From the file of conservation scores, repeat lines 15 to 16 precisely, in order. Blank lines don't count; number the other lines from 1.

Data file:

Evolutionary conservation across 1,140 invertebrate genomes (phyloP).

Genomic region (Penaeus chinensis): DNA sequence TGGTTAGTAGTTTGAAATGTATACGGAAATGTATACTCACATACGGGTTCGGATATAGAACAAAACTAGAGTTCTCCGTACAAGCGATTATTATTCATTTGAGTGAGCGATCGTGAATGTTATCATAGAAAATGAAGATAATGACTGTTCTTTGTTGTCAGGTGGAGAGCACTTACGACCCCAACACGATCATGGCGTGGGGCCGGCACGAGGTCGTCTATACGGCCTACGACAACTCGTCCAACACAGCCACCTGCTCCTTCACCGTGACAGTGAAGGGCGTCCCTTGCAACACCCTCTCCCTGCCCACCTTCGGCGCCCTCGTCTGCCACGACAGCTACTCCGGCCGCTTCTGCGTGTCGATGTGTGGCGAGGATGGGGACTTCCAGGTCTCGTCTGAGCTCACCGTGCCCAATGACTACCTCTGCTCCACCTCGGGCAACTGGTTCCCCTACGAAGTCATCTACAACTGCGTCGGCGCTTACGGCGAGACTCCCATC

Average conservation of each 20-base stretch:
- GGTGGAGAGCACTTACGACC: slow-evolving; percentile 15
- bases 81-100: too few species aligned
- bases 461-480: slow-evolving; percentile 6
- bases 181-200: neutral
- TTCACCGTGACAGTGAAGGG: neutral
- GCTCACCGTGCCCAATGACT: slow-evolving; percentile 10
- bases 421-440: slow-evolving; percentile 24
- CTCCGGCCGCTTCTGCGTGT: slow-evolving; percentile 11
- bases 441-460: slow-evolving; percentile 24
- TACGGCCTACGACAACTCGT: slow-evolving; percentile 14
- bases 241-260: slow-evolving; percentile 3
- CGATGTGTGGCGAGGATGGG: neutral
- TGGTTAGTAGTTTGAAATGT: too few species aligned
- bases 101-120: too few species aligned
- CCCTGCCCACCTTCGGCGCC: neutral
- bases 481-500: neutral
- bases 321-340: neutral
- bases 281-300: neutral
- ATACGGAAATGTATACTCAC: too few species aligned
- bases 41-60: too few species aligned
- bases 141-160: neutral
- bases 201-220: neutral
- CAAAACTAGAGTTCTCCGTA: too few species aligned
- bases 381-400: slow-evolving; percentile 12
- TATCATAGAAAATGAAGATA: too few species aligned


- CGATGTGTGGCGAGGATGGG: neutral
- TGGTTAGTAGTTTGAAATGT: too few species aligned